Please use this identifier to cite or link to this item: https://hdl.handle.net/2440/14383
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Type: Journal article
Title: Determination of in vivo absorption, metabolism, and transport of drugs by the human intestinal wall and liver with a novel perfusion technique
Author: von Richter, O.
Greiner, B.
Fromm, M.
Fraser, R.
Omari, T.
Barclay, M.
Dent, J.
Somogyi, A.
Eichelbaum, M.
Citation: Clinical Pharmacology and Therapeutics, 2001; 70(3):217-227
Publisher: Mosby Inc
Issue Date: 2001
ISSN: 0009-9236
1532-6535
Statement of
Responsibility: 
Oliver von Richter, Bernd Greiner, Martin F. Fromm, Robert Fraser, Taher Omari, Murray L. Barclay, John Dent, Andrew A. Somogyi and Michel Eichelbaum
Abstract: Background and Aims: The contribution of the gastrointestinal tract in comparison with the liver for the low and variable bioavailability of orally administered drugs is still poorly understood. Here we report on a new intestinal perfusion technique for the direct assessment of absorption, metabolism, and transport of drugs by the intestinal wall. Methods: In 6 healthy volunteers a multilumen perfusion catheter was used to generate a 20-cm isolated jejunal segment that was perfused with 80 mg verapamil. Simultaneously, 5 mg [2H7]verapamil was given intravenously. Blood, perfusate, and bile samples were analyzed for parent verapamil and its major metabolites. Results: The mean fraction of the verapamil dose absorbed from the 20-cm segment was 0.76 but substantial interindividual variability (0.51-0.96) was shown. Bioavailability was low (19.3%). The intestinal wall contributed to the same extent as the liver to extensive first-pass metabolism (mean extraction ratio, 0.49 versus 0.48). Substantial transport of verapamil metabolites from the systemic circulation via the enterocytes into the intestinal lumen was observed. Compared with biliary excretion, intestinal secretion into a 20-cm jejunal segment contributed to drug elimination to a similar extent. Conclusion: First-pass metabolism by the intestinal wall is extensive and contributes to the same extent as the liver to low bioavailability of some drugs such as verapamil. Moreover, intestinal secretion is as important as biliary excretion for the elimination of metabolites.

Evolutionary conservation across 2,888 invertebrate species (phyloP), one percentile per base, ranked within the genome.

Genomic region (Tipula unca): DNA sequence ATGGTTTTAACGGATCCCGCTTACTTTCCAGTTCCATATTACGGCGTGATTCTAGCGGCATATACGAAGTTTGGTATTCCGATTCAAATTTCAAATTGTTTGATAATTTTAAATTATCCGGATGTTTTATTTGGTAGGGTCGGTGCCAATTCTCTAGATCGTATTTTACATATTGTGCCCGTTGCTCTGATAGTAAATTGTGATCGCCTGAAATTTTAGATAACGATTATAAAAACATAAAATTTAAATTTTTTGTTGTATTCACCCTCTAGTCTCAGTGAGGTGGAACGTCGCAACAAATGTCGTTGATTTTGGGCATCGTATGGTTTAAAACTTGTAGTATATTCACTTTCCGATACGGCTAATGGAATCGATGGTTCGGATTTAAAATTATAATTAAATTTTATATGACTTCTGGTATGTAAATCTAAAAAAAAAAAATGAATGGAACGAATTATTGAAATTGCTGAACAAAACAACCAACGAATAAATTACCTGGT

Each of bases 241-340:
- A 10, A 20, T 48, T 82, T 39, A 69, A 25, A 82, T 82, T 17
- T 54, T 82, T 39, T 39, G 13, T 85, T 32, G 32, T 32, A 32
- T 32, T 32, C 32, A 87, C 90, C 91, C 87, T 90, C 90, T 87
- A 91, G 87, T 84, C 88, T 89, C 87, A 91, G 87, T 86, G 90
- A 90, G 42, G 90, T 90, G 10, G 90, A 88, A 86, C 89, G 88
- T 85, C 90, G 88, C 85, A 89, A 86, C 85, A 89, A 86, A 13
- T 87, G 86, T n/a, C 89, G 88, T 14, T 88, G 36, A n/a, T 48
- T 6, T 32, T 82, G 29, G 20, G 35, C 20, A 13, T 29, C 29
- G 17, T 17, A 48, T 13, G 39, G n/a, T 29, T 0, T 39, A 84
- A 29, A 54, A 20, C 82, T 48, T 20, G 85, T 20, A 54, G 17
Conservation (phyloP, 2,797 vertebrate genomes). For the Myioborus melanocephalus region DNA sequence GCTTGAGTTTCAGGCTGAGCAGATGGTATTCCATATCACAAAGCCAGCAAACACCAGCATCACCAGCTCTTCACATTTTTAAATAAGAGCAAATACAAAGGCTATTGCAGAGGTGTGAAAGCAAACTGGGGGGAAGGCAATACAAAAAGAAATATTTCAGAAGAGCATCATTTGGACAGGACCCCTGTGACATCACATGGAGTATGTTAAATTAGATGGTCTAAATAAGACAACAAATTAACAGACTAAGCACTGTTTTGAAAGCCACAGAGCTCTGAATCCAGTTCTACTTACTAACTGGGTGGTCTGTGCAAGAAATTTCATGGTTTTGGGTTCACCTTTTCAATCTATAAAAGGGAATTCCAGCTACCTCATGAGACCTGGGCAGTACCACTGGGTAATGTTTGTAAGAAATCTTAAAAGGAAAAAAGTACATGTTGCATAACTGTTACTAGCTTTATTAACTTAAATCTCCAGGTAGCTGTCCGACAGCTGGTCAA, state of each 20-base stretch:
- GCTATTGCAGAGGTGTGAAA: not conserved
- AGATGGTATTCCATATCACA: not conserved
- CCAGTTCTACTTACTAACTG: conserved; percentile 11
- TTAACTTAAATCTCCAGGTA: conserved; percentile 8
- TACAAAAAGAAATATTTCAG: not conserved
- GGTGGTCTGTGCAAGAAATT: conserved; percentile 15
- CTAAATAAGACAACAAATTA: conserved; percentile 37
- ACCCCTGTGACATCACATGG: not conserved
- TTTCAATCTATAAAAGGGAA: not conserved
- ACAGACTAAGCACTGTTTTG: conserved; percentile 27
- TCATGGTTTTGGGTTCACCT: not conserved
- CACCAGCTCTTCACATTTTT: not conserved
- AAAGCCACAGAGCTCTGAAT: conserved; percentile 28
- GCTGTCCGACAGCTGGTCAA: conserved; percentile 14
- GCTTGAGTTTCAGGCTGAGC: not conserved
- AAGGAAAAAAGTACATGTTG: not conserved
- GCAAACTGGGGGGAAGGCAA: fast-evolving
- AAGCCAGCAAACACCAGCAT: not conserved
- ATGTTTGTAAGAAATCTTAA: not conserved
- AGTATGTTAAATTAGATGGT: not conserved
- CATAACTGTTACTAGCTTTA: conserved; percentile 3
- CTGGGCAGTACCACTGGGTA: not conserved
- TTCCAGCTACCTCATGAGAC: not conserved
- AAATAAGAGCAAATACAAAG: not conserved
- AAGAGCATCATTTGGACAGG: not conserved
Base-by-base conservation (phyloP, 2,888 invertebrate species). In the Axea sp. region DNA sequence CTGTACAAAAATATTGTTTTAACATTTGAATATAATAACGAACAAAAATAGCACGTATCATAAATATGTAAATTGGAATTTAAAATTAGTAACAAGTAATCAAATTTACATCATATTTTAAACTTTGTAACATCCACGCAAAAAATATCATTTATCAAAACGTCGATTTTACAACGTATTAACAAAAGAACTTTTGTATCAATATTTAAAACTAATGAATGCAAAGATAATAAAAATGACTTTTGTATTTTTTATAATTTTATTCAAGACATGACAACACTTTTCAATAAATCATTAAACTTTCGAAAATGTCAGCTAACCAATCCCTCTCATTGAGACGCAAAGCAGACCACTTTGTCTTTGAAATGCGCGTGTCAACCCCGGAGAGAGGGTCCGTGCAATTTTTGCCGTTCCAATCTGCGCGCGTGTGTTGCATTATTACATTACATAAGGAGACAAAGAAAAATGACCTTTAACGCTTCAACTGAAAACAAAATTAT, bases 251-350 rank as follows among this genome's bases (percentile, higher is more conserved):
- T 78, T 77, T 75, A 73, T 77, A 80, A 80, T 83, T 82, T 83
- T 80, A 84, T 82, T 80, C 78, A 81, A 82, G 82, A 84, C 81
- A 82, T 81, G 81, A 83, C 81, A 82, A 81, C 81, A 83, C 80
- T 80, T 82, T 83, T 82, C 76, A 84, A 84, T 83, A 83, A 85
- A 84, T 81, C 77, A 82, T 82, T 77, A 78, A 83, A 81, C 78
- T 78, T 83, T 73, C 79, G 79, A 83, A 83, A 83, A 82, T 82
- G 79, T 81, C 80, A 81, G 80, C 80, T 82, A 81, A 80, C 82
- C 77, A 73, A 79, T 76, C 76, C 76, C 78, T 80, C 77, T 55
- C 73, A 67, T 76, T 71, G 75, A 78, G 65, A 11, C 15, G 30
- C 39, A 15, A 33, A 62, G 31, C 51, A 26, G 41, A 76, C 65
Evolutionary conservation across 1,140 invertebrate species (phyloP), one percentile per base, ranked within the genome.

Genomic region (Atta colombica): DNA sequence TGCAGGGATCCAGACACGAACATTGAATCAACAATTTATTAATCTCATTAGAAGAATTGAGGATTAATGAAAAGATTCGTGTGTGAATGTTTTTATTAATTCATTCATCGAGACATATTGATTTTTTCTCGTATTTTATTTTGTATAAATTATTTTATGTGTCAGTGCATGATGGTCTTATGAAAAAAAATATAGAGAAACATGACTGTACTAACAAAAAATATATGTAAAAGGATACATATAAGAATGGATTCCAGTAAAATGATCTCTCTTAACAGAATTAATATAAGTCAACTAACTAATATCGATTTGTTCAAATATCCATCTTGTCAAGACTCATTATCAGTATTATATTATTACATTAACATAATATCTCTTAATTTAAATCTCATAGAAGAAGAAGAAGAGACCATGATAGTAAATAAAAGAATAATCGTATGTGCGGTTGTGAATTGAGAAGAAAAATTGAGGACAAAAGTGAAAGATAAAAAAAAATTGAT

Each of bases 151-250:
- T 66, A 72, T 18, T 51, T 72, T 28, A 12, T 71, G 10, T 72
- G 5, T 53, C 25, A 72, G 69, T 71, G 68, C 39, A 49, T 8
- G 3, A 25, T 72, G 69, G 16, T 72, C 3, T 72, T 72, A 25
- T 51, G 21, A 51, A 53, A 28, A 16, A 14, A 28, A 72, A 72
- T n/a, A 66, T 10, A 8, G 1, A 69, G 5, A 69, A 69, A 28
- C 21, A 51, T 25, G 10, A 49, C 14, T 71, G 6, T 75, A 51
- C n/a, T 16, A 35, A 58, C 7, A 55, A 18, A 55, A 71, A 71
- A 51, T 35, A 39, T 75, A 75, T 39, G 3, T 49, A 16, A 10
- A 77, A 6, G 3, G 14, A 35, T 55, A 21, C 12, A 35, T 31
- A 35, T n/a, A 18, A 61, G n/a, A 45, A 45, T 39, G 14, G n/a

Keywords: Intestinal Mucosa
Liver
Bile
Humans
Verapamil
Calcium Channel Blockers
Pharmaceutical Preparations
Area Under Curve
Perfusion
Biological Transport
Biological Availability
Intestinal Absorption
Algorithms
Adult
Middle Aged
Male
Description: Copyright © 2001 by the American Society for Clinical Pharmacology and Therapeutics.
DOI: 10.1067/mcp.2001.117937
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